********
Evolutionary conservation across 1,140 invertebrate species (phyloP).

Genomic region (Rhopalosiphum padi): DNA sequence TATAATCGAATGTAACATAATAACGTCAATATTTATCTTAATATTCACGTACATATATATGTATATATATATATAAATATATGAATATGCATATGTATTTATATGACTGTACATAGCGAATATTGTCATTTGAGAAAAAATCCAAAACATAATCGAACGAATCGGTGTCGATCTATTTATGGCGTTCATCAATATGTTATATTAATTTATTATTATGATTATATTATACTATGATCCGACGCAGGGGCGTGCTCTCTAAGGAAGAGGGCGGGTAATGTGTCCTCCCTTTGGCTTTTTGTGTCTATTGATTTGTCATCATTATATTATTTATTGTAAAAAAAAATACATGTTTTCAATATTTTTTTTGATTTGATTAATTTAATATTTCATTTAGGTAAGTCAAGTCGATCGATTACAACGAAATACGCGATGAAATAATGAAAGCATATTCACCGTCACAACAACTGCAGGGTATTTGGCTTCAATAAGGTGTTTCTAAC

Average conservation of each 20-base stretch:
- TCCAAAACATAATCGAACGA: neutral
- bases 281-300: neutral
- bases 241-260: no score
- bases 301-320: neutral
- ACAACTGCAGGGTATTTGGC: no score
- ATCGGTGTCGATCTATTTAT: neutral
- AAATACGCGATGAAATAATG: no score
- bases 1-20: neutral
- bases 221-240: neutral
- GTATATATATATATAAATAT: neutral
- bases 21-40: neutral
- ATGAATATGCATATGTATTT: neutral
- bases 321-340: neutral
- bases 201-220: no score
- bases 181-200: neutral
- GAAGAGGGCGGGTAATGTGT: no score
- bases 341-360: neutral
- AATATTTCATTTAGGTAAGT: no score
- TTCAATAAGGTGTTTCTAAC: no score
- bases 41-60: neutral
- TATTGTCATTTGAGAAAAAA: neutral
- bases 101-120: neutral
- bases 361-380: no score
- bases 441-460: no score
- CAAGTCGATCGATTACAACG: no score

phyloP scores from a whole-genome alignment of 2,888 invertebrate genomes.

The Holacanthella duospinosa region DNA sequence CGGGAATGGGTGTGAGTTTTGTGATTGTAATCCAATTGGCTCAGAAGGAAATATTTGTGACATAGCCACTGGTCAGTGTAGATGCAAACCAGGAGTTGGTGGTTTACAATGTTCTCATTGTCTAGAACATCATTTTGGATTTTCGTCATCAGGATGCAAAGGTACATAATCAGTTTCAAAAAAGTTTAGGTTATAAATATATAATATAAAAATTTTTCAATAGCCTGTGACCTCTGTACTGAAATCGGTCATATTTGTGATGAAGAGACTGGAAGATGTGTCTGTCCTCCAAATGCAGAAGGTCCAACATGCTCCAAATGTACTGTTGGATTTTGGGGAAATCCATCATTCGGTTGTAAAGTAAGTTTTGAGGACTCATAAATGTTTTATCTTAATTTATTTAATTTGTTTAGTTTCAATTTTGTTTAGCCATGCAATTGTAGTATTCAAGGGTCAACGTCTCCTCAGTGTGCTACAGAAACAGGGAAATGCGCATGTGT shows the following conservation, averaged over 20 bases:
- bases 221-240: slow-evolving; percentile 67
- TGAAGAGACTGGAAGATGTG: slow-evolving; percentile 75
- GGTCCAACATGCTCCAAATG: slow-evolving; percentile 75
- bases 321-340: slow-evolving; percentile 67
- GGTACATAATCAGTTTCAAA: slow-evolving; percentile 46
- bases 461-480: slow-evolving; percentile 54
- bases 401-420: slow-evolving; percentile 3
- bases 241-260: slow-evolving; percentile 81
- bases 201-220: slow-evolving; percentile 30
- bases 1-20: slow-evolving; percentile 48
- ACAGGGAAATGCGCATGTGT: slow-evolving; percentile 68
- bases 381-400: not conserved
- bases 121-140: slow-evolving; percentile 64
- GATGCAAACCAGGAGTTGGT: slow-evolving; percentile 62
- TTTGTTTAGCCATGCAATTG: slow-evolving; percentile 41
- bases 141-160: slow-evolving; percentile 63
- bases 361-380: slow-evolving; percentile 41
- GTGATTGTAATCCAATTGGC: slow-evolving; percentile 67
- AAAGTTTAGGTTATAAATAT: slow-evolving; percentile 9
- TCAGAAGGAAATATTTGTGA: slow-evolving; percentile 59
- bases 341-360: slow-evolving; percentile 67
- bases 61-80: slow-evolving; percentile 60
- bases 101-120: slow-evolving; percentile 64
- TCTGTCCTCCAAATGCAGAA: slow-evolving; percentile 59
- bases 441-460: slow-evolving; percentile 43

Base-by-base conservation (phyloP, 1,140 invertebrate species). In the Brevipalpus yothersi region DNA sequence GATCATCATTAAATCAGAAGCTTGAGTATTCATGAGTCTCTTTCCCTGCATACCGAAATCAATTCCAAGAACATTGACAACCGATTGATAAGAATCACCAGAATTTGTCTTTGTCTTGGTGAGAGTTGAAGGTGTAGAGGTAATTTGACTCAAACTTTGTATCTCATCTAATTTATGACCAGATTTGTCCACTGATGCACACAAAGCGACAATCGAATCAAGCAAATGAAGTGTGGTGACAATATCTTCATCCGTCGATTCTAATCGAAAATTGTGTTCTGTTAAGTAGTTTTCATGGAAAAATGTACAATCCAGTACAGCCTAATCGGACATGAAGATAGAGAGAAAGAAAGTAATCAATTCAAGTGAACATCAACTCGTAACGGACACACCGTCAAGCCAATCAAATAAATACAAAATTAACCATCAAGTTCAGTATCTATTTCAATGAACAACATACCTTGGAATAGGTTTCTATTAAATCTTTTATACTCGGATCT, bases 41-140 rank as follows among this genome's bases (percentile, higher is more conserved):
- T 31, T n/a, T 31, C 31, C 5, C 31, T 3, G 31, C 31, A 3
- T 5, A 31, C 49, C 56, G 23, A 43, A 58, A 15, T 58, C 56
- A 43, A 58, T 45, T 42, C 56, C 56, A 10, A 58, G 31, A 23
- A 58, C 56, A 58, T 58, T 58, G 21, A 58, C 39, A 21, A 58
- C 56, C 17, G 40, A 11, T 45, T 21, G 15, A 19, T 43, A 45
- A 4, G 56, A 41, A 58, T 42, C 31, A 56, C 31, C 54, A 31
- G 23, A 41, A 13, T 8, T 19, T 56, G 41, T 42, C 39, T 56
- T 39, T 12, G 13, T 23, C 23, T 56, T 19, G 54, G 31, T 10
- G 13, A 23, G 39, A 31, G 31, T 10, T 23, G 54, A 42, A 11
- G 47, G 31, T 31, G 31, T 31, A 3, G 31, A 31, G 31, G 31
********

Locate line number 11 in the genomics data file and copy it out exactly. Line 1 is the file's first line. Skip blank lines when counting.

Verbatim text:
- bases 1-20: neutral